From Jamie's Philippines Pics

We have also had the opportunity to travel to some amazing places in China, Cambodia, Thailand, Vietnam, the Philippines, and Bali. We have archived all of our travels and living experiences abroad; and if you wish, you can read about our adventures by finding the archives on the right of this page and by checking our Photo Album.

We appreciate all of our family and friends who have stayed in touch and emailed us with encouraging words throughout the year. We hope you will continue to keep us in your thoughts as we continue our adventure of living abroad teaching at an international school. For those who have stumbled upon our site, check out the "About Eric and Jamie" section on the right for more information.

Thanks for checking us out!

Travel is fatal to prejudice, bigotry, and narrow-mindedness."
- Mark Twain

"Perhaps travel cannot prevent bigotry, but by demonstrating that all peoples cry, laugh, eat, worry, and die, it can introduce the idea that if we try and understand each other, we may even become friends."
- Maya Angelou






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Saturday, August 14, 2010

Shopping Day

We didn’t really get out and about until we were picked up by a coworker and whisked around town in his car. Remember, we can’t drive yet, so we are at the mercy of others. He gave us a quick tour of the surroundings before we settled on a store called the Hyper Panda. It is very similar to a WalMart. Jamie and I had a list of household supplies that we needed to round out our settling in as well as get some groceries for the week. We were pleasantly surprised at the quality of the goods offered and even some name brands that we recognized.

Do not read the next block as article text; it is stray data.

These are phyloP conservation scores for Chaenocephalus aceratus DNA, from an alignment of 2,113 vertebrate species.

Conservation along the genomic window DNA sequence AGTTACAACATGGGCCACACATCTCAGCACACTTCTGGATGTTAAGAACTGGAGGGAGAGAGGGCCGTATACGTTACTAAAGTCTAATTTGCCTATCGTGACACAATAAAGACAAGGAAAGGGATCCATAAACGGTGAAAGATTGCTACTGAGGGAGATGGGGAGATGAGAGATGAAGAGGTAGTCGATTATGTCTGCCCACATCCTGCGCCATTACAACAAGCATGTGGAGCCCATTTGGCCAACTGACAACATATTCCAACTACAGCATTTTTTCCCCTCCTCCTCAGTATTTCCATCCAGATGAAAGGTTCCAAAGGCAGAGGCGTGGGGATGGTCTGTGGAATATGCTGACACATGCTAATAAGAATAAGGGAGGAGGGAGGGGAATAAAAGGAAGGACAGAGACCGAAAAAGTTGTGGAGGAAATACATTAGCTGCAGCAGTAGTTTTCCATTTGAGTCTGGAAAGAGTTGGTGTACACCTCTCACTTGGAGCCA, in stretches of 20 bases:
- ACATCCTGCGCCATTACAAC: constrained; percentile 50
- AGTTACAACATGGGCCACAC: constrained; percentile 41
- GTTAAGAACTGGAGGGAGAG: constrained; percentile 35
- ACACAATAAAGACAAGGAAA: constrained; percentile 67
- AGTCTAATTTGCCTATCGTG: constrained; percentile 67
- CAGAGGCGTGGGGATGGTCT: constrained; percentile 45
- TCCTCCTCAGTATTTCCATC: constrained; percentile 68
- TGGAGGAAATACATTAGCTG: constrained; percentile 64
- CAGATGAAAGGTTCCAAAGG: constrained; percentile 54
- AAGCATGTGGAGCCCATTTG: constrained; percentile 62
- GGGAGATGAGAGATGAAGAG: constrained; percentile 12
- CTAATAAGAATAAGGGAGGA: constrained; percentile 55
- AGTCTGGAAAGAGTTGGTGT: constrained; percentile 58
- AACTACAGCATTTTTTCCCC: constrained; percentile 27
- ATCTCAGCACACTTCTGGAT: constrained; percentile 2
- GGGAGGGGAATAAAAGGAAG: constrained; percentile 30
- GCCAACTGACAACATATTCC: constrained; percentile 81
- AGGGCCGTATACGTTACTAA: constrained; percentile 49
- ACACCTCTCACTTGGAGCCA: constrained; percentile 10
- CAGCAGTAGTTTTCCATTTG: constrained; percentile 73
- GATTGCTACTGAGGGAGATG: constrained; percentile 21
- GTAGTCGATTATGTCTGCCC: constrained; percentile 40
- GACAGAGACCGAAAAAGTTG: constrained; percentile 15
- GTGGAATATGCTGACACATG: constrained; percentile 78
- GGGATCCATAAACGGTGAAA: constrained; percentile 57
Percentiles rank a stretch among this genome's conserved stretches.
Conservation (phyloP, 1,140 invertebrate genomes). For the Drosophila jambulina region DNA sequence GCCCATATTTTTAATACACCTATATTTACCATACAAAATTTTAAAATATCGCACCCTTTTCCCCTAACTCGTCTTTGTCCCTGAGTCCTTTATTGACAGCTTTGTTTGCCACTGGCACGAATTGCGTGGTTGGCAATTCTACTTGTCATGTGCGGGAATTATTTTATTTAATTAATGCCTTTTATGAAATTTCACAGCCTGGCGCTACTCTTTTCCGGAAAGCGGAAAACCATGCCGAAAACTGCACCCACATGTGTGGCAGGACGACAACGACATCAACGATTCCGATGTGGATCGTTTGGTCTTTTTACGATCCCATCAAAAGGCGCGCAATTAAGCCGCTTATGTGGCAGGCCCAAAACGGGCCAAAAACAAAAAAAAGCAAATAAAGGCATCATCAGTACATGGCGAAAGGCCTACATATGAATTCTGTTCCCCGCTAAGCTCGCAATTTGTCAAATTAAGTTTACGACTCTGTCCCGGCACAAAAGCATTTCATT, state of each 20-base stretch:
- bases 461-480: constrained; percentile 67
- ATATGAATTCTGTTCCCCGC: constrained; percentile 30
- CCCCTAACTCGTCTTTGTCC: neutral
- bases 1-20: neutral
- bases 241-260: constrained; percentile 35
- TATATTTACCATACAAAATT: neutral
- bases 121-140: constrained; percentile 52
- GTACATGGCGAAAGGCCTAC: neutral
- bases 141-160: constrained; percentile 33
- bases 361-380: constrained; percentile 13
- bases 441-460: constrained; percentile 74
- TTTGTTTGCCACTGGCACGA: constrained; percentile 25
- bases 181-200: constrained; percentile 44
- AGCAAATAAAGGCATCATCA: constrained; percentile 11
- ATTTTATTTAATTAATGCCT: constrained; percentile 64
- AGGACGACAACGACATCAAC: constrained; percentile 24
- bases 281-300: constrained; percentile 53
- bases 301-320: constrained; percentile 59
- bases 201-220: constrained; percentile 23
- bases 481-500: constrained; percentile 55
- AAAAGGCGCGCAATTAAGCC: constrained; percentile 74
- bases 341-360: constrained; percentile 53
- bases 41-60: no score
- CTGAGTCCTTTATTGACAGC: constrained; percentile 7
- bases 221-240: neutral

This was our first time in “public,” so we experienced firsthand the women wearing their abayas and hijab. The abaya is the long sleeve black robe that women must wear whereas the hijab is the headscarf. Some women were dressed head to toe and veiled, some had an opening for their eyes, and some their head uncovered. Jamie had borrowed an abaya so she was wearing it. I’m not sure I will ever feel comfortable with this scenario, but we’ll see. More on this later I’m sure.

As we were leaving, it was time for the call to prayer. All of the stores in Saudi Arabia shut down for the call to prayer. If you are in the store at the time, they will allow you to stay and wander around, but you won’t be able to purchase anything because no one will be there to help you. We left just at the 3:15 call to prayer was beginning. The Muslims pray 5 times per day beginning just before sunrise and ending after sunset. The prayer times change constantly, so we’ll receive a schedule so we’ll know when the prayer times are. If you are outside, you know because you can hear the mosques’ loudspeakers throughout the city.